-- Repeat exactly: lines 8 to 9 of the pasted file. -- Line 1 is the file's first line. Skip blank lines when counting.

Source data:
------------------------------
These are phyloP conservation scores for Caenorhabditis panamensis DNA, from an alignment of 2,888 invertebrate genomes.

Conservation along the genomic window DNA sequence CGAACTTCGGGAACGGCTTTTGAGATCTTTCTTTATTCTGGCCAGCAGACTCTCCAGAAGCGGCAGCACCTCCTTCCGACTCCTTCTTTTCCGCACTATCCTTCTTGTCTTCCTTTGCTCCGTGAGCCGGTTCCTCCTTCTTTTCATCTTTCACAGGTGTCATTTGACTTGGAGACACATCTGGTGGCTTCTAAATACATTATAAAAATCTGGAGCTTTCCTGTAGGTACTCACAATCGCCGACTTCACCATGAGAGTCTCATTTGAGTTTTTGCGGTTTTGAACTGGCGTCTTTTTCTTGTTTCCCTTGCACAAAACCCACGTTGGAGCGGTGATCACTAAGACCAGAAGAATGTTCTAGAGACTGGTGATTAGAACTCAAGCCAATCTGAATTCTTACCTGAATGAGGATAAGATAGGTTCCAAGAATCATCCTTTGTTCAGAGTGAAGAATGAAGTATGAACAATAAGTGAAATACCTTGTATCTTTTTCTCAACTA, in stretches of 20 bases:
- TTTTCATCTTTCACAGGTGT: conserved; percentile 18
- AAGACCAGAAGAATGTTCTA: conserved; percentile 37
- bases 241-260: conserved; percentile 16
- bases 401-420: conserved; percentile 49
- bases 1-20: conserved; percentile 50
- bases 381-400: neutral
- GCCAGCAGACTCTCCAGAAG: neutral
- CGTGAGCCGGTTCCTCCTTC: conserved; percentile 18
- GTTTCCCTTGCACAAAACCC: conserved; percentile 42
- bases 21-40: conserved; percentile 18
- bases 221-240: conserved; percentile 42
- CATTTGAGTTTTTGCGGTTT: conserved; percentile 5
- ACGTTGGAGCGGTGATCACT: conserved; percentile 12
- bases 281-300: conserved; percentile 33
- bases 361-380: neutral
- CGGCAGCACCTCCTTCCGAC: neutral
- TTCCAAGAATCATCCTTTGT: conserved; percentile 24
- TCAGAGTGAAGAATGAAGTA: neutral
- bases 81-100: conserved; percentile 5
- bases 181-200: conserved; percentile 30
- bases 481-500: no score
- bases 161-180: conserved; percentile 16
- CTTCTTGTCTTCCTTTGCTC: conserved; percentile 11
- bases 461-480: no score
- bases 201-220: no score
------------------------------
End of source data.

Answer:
- bases 381-400: neutral
- GCCAGCAGACTCTCCAGAAG: neutral